Oct 022011

knowledge management expertsRecently I had a conversation with one of my colleagues regarding his organization’s loss of critical expertise.

As people started to move in and out of the company, valuable knowledge gaps appeared. In a statement of exasperation he asked, “Where have my experts gone?”

To address these gaps, the organization began hiring short term (6 months or less) expertise to perform specific duties. When these resources moved on the organization was back to square one. This lead him to ask, “How can we address this long term?”,  “Where can we find experts to fill these positions long term?”, and… “How would you address this issue?”

Well I guess this is the million dollar question.

The first task I told him I would do is to prioritize the areas that have experienced knowledge loss and, based on that, perform a knowledge audit of the area that has been identified as the highest priority. In addition, further knowledge audits should be scheduled for the remaining areas as his organization became more comfortable with executing knowledge audits. I did inform him that the knowledge audit will tell him what specific knowledge gaps exist, who the current knowledge holders are, and what percentage of knowledge is tacit, explicit, or both.

Understanding if the knowledge gap is tacit, and the specifics of this tacit knowledge would help you determine the type of expertise you need to hire and for how long. In understanding if the knowledge is explicit, your key knowledge holders may have access to this knowledge somewhere in the organization (knowledge repository/portal, network folders, on the shelf, etc.), you may also have the ability to purchase this knowledge or perform research to document this knowledge. I also believe engaging the key knowledge holders when it comes to identifying the “right” personnel to bring in to fill key positions will start to address his concerns around where to find the experts he needs.

I know this is just a start to address his problem. I would like to know what others believe he should do, and why. In this current economy it’s only a matter of time before all of our organizations start to face this same problem!

May 242010
AJ Rhem Corp WordleDuring this challenging economic time many corporations are facing the prospect of merging with other firms to not only survive but to have a sustainable and viable business in the future. With the consolidation of the telecommunications industry underway (see CenturyLink/Qwest Merger) as well as the airline industry (see United Continental merger) there is a need to identify the key knowledge holders in order to ensure the success of mergers and acquisitions.

The effect of these mergers will and often lead to a loss of valuable knowledge from both sides of the merger/acquisition equation. This loss of knowledge is due to positions being consolidated and/or eliminated, other personnel taking early retirement package or other financial incentives. The question is how do we identify who the key knowledge holders are and what knowledge do they hold? Also, has it been determined that this is viable knowledge to the “new” organization going forward and what is our plan to retain, capture, or acquire this knowledge?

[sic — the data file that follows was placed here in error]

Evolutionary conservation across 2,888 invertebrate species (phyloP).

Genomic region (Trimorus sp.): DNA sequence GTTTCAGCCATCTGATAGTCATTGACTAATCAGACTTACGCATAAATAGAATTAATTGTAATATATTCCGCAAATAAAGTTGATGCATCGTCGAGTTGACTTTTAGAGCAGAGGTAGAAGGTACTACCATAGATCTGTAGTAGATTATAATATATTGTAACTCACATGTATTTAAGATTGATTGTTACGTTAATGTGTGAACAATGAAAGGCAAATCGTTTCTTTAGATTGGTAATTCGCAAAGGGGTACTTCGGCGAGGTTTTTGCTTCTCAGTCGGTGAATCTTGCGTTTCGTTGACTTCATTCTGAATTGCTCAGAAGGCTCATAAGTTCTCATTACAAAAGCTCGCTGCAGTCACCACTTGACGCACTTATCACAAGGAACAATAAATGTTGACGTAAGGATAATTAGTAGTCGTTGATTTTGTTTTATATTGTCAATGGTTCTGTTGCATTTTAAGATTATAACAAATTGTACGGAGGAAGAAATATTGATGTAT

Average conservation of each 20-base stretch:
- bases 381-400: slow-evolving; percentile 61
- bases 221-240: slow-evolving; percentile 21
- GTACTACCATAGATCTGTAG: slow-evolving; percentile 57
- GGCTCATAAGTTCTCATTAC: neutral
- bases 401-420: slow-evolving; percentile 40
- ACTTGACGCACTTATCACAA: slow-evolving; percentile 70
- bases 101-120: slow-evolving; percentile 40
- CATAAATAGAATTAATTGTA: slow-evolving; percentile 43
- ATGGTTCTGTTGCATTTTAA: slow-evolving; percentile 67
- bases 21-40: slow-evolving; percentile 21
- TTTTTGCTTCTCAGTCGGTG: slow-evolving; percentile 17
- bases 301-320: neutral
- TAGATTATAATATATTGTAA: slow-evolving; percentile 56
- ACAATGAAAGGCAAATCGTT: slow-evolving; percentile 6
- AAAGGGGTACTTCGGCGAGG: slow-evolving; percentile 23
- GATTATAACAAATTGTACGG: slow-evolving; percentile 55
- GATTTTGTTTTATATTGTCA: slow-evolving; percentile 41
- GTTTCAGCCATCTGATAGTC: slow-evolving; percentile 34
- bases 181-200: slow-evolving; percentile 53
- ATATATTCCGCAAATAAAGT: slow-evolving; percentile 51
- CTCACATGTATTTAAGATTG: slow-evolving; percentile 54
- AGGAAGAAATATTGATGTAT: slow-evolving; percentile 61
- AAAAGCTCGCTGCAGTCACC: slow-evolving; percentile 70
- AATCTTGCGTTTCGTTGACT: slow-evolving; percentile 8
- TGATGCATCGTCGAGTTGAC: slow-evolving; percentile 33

All of these questions can be answered with a comprehensive Knowledge Management Strategy geared to identify viable initiatives that will address these questions. One such initiative will be to develop a knowledge map of the organization to be acquired. A knowledge map is a mechanism used to identify key knowledge and the knowledge holders of the organization. Once these maps are completed further analysis is needed to determine the process, procedures and initiatives necessary to prioritize, retain, and/or acquire knowledge that may leave. Often organizational knowledge is the reason certain mergers happen. Knowledge Management is the mechanism to transition individual knowledge to corporate knowledge and make it available for all employees to access.

There will be additional parts of this blog entry to follow over the next week. I welcome your comments on this timely issue!

Sep 052008

If your organization is either losing valuable knowledge due to staff retirement, staff moving to another department or leaving the company altogether then your organization has a strong case for Knowledge Management (KM). Specifically I want to address leveraging KM to manage your Human Capital. This is a continuation of thought around capturing worker knowledge. Managing your human capital when staff enter your organization through employee orientation, mapping their roles, responsibilities and their work products as they perform their duties and executing a comprehensive exit interview are all aspects of a KM strategy aimed at moving your human capital to corporate capital.

During the next several days I will post more aspects of this strategy and what I believe has to occur to be successful in Human Capital Management. I welcome your thoughts, comments concerns and examples of what works for your organization.